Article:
Who invented the alphabet? Until modern times, the alphabet has been a work in constant improvement dating back to ancient Egypt. We know this because the earliest evidence for a consonant-based alphabet in the form of graffiti-like inscriptions was discovered in the Sinai Peninsula.

Not much is known about these mysterious inscriptions other than that it is likely a collection of characters adapted from Egyptian hieroglyphs. It is also unclear whether these early texts were written by the Canaanites (who inhabited the area around the 19th century BC) or a Semitic population that occupied central Egypt in the 15th century BC.

Who Invented the Alphabet?

In any case, it was not until the rise of the Phoenician civilization, a group of city-states scattered across the Mediterranean coast of Egypt, that protosinaitic writing began to be used. Written from right to left and consisting of 22 symbols, this unique system would eventually spread throughout the Middle East and across Europe through merchant seafarers who traded with nearby population groups.

For the 8th century BC. C., the alphabet had made its way to Greece, where it was modified and adapted to the Greek language. The biggest change was the addition of the vowel sounds, which many experts believe led to the creation of the first true alphabet that allowed for a clear pronunciation of specific Greek words. The Greeks would also make other significant modifications later, such as the writing of the letters from left to right.

More or less at the same time, but in the east, the Phoenician alphabet would end up laying the foundations for the Aramaic alphabet, which in turn is the foundation of the Hebrew, Syriac, and Arabic writing systems. As a language, Aramaic was spoken throughout the Neo-Assyrian Empire, the Neo-Babylonian Empire, and perhaps most notably it was spoken between Jesus Christ and his disciples.

Outside the Middle East, traces of its use have also been found in parts of India and Central Asia.

Back in Europe, the Greek alphabet system reached the Romans around the 5th century BC. C. through exchanges between the Greek and Roman tribes that lived along the Italian peninsula. Latinos made some minor changes, removing four letters and adding others. The practice of modifying the alphabet was common as nations began to adopt it as a writing system. For example, Anglo-Saxons used Roman letters to write in Old English after the kingdom’s conversion to Christianity and made a number of modifications that would eventually become the foundation for modern English in use today.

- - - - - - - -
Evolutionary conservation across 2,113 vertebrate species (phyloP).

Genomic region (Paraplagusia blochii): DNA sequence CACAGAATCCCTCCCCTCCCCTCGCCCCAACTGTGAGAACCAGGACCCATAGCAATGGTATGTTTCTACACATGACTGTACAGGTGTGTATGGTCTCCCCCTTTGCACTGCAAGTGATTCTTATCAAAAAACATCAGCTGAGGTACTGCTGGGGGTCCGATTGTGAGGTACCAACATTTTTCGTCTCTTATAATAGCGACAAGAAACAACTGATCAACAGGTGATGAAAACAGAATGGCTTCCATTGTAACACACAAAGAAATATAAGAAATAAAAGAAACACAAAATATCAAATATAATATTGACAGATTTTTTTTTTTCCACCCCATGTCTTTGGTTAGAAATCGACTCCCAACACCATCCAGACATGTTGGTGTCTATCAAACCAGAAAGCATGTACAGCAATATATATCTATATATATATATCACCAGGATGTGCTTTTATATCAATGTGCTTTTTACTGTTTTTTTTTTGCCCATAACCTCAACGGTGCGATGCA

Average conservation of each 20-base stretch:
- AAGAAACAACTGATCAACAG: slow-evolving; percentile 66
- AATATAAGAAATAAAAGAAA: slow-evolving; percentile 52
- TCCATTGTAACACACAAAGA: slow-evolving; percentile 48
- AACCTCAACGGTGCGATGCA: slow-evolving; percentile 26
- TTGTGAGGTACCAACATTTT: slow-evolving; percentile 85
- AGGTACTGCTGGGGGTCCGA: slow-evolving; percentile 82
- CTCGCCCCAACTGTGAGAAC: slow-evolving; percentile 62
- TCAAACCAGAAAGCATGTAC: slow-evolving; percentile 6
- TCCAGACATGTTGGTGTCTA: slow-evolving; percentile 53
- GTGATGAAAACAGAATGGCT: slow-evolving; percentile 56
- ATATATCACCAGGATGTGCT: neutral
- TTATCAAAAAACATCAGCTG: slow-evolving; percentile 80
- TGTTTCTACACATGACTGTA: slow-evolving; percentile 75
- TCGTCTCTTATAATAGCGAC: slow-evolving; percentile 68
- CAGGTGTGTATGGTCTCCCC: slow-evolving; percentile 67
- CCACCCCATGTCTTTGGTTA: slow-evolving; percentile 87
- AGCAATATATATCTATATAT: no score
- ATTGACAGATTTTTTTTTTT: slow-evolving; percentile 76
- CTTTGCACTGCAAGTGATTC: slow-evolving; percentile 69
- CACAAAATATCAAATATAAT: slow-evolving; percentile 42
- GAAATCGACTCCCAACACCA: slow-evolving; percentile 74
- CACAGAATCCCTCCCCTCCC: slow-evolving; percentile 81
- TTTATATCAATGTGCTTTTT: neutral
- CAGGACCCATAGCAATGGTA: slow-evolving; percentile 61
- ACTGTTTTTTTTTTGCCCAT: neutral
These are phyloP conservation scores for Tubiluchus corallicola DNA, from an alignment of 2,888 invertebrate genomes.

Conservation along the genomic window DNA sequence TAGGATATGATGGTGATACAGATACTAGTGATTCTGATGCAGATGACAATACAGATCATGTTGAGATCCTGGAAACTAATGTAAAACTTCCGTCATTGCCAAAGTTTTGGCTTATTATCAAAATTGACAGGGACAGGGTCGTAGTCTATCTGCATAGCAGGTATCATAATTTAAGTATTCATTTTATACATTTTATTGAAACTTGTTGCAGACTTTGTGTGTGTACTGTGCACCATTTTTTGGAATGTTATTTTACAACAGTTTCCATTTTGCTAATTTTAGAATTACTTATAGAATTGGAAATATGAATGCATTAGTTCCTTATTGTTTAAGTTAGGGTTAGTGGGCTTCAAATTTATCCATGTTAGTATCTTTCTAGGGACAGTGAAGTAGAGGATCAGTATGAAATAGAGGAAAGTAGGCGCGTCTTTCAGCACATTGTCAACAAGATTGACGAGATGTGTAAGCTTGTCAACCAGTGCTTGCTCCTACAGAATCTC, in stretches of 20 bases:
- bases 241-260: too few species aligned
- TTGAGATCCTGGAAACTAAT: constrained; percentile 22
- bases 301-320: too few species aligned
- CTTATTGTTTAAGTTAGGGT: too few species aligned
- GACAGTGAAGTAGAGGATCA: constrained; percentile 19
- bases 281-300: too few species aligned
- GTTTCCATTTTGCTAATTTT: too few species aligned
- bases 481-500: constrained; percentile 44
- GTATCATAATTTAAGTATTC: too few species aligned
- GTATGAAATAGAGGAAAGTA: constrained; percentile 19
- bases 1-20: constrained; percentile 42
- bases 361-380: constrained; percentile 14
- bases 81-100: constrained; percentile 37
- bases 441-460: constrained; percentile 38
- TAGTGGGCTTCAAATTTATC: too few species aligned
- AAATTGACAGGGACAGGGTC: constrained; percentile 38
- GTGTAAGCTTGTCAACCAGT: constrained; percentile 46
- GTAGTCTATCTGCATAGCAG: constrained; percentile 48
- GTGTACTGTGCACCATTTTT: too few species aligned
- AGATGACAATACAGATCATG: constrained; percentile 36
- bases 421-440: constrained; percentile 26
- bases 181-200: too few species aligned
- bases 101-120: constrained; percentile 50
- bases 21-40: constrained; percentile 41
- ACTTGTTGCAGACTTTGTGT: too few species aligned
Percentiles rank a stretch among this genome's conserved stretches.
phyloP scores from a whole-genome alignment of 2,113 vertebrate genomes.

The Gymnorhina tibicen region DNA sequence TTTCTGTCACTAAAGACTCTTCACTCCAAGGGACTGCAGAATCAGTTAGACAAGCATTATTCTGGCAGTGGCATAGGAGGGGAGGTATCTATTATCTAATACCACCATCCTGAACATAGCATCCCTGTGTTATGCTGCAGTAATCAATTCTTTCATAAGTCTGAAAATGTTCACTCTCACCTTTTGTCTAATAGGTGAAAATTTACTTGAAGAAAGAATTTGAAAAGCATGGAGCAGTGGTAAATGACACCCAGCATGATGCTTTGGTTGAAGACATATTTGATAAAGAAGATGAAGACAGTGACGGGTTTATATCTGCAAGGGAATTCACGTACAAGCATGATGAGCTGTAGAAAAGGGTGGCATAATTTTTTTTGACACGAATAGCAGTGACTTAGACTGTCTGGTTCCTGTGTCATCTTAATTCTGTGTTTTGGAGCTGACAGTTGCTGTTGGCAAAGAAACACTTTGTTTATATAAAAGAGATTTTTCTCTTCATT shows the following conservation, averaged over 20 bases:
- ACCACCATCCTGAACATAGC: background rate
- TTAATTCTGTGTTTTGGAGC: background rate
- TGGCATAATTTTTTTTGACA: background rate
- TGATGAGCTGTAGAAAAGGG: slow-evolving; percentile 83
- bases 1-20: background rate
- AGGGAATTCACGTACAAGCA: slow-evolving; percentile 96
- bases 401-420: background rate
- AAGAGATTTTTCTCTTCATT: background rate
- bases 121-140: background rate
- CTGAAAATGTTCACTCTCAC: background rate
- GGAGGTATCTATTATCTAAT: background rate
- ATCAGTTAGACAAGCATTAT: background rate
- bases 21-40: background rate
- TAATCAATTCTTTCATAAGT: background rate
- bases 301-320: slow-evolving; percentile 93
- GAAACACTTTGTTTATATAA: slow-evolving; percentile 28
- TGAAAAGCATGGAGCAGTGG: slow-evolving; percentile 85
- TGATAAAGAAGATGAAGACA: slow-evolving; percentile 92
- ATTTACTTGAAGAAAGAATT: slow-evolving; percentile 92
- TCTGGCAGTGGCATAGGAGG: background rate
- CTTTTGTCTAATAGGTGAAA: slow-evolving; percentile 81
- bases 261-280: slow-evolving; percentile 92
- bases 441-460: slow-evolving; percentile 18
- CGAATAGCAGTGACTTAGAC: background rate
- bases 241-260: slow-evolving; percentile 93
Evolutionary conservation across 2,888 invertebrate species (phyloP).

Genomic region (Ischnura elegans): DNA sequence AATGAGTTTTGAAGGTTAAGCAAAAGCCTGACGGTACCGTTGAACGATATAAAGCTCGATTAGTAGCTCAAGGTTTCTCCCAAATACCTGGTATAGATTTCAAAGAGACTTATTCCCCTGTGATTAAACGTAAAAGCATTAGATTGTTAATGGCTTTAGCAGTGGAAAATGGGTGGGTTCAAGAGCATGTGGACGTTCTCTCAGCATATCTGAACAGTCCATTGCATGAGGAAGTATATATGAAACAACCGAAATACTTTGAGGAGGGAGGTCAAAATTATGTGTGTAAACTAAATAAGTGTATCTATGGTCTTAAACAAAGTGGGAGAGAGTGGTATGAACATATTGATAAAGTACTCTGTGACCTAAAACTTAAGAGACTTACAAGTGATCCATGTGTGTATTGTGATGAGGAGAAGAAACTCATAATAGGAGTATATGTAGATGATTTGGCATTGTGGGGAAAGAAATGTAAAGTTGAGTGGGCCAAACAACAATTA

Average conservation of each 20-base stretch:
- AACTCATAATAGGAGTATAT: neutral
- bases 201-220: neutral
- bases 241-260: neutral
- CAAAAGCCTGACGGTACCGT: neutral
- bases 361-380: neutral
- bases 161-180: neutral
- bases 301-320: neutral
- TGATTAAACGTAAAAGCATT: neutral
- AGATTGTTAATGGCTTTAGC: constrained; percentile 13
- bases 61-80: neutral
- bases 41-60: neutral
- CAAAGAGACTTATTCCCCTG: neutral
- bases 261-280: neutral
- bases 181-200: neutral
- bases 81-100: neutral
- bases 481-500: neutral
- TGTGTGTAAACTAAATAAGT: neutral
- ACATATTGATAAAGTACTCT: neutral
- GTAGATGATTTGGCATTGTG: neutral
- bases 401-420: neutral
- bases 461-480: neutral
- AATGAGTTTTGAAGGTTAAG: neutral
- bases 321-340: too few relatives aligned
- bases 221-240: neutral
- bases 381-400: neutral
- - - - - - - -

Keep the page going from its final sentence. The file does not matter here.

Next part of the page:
Interestingly, the order of the original letters has managed to stay the same, even though the variants of the Phoenician alphabet were modified to suit the local language. For example, a dozen stone tablets unearthed in the ancient Syrian city of Ugarit (dated to the 14th century BC) displayed an alphabet that was somewhat reminiscent of the Latin alphabet in its standard letter order. Those added to the alphabet were normally placed at the end, as was the case with the letters X, Y, and Z.

But although the Phoenician alphabet can be considered the father of almost all Western writing systems, there are some alphabets that bear no relation to it.

This includes the Maldivian script, which borrows elements from Arabic but derived many of its number letters. Another is the Korean alphabet, known as hangul, which groups several letters into blocks that are reminiscent of Chinese characters to produce a syllable. In Somalia, the Osmanya alphabet was conceived for Somalis in the 1920s by Osman Yusuf Kenadid, a local poet, writer, teacher, and politician. Evidence of independent alphabets was also found in medieval Ireland and the ancient Persian Empire.